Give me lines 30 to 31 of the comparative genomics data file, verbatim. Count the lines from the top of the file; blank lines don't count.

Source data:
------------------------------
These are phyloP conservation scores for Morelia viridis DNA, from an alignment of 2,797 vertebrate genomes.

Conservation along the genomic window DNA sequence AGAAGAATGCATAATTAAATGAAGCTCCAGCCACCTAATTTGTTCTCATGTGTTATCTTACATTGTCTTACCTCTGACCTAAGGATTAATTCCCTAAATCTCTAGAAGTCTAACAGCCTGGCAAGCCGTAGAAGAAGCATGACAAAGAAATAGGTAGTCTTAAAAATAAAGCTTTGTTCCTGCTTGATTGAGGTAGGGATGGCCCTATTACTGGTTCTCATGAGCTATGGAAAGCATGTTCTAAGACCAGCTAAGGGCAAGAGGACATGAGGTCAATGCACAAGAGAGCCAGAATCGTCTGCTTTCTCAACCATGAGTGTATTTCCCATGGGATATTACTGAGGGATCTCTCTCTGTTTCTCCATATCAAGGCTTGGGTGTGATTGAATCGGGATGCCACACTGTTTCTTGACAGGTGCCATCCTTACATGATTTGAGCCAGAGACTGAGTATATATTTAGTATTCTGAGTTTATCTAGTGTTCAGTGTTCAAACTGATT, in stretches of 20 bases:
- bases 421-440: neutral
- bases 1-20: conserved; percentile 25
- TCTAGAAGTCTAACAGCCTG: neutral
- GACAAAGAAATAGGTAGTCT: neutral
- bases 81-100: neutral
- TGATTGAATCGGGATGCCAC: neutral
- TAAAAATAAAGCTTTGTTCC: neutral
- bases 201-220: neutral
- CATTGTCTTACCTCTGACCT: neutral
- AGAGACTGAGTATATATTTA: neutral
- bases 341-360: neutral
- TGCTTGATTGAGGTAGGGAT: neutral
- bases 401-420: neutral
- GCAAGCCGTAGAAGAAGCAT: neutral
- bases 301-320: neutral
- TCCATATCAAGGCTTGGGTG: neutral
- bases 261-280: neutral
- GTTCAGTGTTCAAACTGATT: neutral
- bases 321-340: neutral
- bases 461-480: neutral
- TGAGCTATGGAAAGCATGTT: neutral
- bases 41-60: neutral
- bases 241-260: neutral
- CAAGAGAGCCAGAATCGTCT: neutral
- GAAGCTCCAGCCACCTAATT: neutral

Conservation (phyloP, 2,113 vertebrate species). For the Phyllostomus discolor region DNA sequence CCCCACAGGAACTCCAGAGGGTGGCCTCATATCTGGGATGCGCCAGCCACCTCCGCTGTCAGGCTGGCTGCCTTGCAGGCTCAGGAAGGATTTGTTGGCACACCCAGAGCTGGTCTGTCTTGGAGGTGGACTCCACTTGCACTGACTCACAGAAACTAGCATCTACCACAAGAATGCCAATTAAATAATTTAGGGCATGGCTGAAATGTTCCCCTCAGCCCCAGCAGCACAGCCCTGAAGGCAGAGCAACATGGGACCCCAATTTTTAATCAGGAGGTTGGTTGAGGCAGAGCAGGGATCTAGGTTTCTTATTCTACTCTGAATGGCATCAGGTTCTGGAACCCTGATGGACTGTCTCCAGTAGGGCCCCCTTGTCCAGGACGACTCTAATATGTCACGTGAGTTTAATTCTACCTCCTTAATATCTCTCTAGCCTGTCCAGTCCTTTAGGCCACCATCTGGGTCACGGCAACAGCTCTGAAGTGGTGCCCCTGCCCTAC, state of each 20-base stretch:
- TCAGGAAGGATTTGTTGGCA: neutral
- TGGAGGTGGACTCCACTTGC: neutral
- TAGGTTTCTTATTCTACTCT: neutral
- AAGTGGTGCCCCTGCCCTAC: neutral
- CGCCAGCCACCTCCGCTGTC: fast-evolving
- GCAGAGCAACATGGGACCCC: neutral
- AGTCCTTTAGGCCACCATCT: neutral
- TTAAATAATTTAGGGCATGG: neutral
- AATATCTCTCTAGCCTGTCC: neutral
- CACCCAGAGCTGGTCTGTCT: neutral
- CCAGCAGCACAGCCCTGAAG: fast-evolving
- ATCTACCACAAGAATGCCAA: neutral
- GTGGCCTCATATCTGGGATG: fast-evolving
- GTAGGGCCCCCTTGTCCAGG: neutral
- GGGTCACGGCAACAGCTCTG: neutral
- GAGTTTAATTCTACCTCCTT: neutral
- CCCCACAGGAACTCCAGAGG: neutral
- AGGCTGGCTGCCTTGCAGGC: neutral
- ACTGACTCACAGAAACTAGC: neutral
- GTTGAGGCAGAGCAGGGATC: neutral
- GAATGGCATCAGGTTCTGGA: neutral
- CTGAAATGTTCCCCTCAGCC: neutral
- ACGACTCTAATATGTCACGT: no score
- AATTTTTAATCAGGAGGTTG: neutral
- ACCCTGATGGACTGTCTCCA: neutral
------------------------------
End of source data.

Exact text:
- TGGAGGTGGACTCCACTTGC: neutral
- TAGGTTTCTTATTCTACTCT: neutral